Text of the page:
Long term durability problems of steel girder bridges due to temperature variation

Journal of Civil and Environmental Engineering

ISSN: 2165-784X

Open Access

Long term durability problems of steel girder bridges due to temperature variation

4th World Congress and Exhibition on Construction & Steel Structure

October 16-18, 2017 Atlanta, USA

Yang Zhou, Chengyu Li, Kevin Rens and Carnot Nogueira

University of Colorado Denver, USA

Scientific Tracks Abstracts: J Civil Environ Eng

Abstract :

Composite bridge construction using reinforced concrete decks and steel girders is a widely used structural system in the world due to economic advantages. However, in bridges and viaducts with complex geometry, such as curved girders, the prediction of deterioration due to temperature variations is a challenge. Long-term damage processes associate with thermal movement can be severe and become critical. In the research presented in this article, a 19-span steel twin-box girder bridge, in Denver, Colorado, was inspected and monitored in order to detect long term damage due to temperature variations. The structure construction was completed in 1985 and has four horizontal curves and three vertical curves. The bearings are all expansion pot bearings except those on the middle pier, which are fixed bearings. Due to the extreme daily temperature changes in Colorado, excessive transverse superstructure movement has resulted in fractures of the bearing guide bars. The lack of guiding system allows the superstructure moves in an unintended manner. Additionally, the transverse forces introduced from the superstructure led to tensile cracking of the concrete pier caps. In the successive pier inspections completed in 2001 and 2015 a significant amount of active cracks on the pier caps was reported. Besides, corrosion in the exposed pier reinforcement could result in compromised safety of the bridge substructure. In this study, multiple types of long-term damage processes of the bridge were identified and investigated. Results show that traditional method of determining movement due to temperature does not suffice to predict the actual bridge deterioration processes with enough accuracy. Due to the complex and unusual geometry of the structures, a more accurate and precise approach is necessary to predict cyclic displacements and damage due to temperature variation.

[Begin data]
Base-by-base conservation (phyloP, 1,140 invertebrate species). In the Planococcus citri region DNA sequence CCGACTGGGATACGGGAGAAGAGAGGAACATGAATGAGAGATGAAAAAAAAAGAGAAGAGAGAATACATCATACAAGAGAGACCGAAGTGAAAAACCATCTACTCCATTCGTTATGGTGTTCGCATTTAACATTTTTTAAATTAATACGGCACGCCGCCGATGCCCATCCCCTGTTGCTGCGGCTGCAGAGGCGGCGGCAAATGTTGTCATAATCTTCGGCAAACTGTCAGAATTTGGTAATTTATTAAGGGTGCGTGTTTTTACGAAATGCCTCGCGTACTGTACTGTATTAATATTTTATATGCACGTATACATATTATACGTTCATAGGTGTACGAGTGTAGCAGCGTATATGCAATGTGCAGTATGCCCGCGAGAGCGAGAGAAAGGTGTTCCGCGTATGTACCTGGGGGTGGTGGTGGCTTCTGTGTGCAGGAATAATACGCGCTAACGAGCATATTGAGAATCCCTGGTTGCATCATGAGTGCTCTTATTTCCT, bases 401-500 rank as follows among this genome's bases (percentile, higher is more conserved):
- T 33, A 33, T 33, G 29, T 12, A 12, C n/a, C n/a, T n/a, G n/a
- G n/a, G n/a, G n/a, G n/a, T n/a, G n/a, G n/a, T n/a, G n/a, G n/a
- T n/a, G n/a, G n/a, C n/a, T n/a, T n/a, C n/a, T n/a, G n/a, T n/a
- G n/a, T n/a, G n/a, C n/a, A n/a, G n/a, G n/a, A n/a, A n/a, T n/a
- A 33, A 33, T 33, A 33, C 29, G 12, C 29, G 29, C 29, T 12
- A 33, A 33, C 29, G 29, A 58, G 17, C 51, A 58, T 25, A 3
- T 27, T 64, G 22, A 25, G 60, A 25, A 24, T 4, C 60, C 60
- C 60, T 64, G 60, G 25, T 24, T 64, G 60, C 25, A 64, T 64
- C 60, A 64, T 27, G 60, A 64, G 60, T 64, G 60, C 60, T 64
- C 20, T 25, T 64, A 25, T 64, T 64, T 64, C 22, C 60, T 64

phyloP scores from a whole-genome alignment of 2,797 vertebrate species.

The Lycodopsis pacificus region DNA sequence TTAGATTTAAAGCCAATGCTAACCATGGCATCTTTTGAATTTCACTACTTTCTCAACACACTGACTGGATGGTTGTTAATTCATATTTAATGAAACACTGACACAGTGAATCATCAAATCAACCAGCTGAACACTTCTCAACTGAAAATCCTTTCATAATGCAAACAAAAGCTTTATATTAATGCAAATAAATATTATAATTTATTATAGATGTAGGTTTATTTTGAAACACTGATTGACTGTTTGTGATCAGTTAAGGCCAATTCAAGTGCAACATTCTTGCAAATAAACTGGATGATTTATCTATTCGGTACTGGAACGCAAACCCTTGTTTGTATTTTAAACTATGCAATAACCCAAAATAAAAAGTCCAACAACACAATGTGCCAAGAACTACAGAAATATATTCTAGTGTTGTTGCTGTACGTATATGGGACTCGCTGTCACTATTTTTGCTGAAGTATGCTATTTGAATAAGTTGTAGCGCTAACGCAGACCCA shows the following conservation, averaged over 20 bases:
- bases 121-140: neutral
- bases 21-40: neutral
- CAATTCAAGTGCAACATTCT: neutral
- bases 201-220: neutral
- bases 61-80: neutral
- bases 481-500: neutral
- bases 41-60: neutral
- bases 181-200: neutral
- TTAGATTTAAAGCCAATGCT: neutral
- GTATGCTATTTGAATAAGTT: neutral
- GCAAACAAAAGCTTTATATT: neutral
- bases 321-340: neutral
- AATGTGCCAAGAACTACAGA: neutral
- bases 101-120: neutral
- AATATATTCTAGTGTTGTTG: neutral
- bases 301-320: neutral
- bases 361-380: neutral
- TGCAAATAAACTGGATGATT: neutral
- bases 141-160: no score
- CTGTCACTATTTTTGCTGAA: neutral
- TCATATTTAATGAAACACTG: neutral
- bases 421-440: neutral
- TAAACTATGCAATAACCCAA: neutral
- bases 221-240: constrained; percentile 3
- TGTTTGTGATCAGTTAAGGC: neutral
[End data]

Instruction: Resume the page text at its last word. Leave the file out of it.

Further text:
Biography :

Yang Zhou is a PhD student and Research Assistant in Civil Engineering Department at the University of Colorado Denver. He obtained a BS in Civil Engineering at Northeast Forestry University and an MS in Structural Engineering at the University of Colorado Denver.

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